6) Pictures DO lie - Take a look at the images. If they all consist of perfect images from the manufacturers website - be wary. If they are taken from someone else’s auction – that’s obvious! What most scammers will do is use home-produced images from honest eBay sellers and pass them off as their own. This creates the illusion that the item is actually in their possession when in fact they are trying to rape you financially. If you think you have seen these home-produced pictures before, you have! Don’t bid! (Note: It makes me laugh when scammers put the wrong pictures of a product they are trying to flog. How stupid!).
7) Sellers that offer Bank Wire and Western Union, but don’t offer Paypal - Again, this is pretty obvious. If the seller wants you to wire money to an account in Indonesia or similar, you can bet your ass that the moment you do - they’ll run away with your money ... and there’s not much you can do about it. Paypal is your safest bet when buying from eBay (even though Paypal themselves are money grabbing sods … hey, at least I’m honest!).
8) Brand New Products that have not been released for sale - If you think that getting the latest Nokia phone that has not been released is possible - then you’re deluded. Products cannot be sold on eBay until they have been officially released into the public domain. So you can quietly ignore the guy trying to sell you a Playstation 5 for ‘just’ £400.00 … (btw: Playstation 5 doesn’t exist!)
9) Links to an external site - If you see links that offer to take you to a site outside of eBay that promises that you’ll get an Apple iPod for £5, immediately click off the page and never revisit it again. If you're stupid enough to fall for that one ... God help you!
10) Location, Location, Location - Generally scammers will base themselves in large cities where the chance of being tracked is slim. Lookout for people who do not specifically state where they are based. i.e. instead of ‘Leyland, Lancashire’ you get ‘United Kingdom, United Kingdom’. Similarly, lookout for those people that state they are from one place but actually have an account somewhere else (i.e. they say they’re from London, but are in fact from Guadalajara).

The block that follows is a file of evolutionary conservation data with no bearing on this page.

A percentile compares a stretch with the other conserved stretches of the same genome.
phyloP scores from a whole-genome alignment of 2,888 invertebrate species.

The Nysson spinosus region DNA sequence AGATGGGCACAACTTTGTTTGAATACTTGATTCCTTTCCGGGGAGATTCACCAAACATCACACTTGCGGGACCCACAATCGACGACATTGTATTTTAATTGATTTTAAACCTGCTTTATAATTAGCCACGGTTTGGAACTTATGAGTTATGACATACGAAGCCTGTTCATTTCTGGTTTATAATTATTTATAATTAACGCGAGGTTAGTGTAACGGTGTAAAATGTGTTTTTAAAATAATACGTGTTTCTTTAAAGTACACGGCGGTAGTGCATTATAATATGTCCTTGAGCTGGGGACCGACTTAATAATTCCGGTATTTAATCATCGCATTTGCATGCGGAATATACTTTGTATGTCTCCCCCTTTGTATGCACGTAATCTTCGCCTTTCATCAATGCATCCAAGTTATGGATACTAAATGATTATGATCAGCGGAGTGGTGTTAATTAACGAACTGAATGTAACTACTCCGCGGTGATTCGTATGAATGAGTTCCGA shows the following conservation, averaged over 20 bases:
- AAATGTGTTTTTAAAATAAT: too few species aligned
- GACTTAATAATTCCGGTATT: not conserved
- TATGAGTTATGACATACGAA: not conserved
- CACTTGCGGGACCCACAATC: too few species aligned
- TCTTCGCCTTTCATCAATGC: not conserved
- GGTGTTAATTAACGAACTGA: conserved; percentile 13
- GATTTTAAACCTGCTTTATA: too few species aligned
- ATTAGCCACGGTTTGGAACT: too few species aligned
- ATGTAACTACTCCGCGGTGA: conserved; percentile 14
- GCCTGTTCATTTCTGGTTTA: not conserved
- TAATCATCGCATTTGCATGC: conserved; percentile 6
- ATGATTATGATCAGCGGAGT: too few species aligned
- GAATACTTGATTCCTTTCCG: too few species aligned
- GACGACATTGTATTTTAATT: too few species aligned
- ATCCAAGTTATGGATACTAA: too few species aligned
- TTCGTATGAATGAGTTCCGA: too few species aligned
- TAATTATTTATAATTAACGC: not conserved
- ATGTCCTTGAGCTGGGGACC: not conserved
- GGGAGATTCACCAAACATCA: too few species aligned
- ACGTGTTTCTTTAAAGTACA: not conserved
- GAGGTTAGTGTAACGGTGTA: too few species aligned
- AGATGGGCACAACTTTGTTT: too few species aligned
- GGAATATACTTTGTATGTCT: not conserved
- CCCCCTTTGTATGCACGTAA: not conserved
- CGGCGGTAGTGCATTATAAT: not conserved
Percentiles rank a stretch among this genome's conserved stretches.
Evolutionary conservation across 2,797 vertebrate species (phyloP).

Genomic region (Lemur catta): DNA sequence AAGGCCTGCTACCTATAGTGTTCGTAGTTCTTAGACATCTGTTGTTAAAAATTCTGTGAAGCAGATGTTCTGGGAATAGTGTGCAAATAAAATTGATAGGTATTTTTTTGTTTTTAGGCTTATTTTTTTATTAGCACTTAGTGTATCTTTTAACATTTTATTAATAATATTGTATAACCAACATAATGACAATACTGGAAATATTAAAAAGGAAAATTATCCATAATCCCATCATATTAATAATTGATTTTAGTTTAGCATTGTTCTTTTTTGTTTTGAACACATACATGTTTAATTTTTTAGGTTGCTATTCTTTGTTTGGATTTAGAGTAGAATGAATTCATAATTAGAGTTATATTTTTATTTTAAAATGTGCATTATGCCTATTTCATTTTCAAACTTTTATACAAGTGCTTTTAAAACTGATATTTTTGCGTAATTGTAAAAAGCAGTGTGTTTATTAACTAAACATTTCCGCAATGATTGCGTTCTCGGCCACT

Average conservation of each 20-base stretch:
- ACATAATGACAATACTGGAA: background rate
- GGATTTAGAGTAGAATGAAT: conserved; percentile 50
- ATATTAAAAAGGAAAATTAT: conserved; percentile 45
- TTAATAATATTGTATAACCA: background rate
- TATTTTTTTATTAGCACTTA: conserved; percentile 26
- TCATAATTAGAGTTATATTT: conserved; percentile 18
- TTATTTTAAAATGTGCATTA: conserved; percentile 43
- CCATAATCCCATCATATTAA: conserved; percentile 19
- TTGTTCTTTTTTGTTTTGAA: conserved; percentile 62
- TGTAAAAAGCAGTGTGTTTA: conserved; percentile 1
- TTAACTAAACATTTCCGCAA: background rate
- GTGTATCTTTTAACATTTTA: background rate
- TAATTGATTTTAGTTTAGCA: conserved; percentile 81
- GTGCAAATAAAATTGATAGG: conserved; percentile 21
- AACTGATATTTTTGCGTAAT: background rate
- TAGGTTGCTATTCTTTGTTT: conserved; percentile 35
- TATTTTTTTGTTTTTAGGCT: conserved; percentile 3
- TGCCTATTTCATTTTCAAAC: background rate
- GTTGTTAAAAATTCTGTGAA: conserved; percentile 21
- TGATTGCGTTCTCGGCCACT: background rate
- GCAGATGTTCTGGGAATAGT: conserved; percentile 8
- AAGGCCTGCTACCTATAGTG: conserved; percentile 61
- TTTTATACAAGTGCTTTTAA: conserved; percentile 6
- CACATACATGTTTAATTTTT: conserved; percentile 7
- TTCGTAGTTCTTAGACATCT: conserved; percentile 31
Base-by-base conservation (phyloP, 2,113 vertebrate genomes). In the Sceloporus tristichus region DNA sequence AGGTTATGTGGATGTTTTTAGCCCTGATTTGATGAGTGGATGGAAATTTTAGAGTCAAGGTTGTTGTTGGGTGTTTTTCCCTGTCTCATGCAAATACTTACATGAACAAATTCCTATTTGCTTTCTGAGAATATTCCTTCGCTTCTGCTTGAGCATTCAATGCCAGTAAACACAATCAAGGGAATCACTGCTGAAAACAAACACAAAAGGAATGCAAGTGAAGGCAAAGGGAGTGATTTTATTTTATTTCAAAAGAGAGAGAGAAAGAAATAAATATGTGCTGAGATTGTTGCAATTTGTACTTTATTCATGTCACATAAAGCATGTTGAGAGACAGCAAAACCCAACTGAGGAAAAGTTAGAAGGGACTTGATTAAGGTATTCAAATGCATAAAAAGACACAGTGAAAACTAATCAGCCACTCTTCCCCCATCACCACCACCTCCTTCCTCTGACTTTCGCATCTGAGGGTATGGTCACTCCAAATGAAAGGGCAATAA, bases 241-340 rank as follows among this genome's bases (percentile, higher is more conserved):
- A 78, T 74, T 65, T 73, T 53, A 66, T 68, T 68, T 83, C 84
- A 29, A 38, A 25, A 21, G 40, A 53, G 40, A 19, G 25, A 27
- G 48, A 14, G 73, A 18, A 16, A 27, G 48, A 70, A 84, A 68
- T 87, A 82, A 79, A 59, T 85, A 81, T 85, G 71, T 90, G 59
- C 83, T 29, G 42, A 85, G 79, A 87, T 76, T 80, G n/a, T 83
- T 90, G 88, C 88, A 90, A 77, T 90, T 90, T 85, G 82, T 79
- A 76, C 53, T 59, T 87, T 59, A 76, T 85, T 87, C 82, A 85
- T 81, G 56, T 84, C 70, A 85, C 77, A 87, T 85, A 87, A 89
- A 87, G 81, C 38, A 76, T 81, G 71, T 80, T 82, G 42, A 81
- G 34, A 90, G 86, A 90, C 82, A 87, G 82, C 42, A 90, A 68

11) Pre-approval … my ass! - Some fraudsters will also ask you to be pre-approved for their auctions. This involves sending them your e-mail and other information about you so that they can either a) give you a too-good-to-be-true offer, or b) steal your identity and con someone else. If you see one of these auctions - run!
12) The Price is Right? … NO! - Another technique that these scumbags try and reel you in is if they offer on a ‘Buy it Now’ a highly priced item (such as a laptop) for considerably less than the current market value for the item. They use the BIN, take your money and that’s the end of that.
And finally, Rule 13: the Golden Rule of them all:
13) When in doubt: DON’T BID! - It may seem crazy but if an offer is too good to be true: then it usually is. If you are in ANY doubt as to the authenticity or integrity of a product or salesperson – under no circumstances must you bid. You’ll thank me later when you still have all your money …
If you have found this guide helpful, help others by voting 'YES' below to get this noticed and fight these scum-buckets to make eBay a safer place to buy and sell!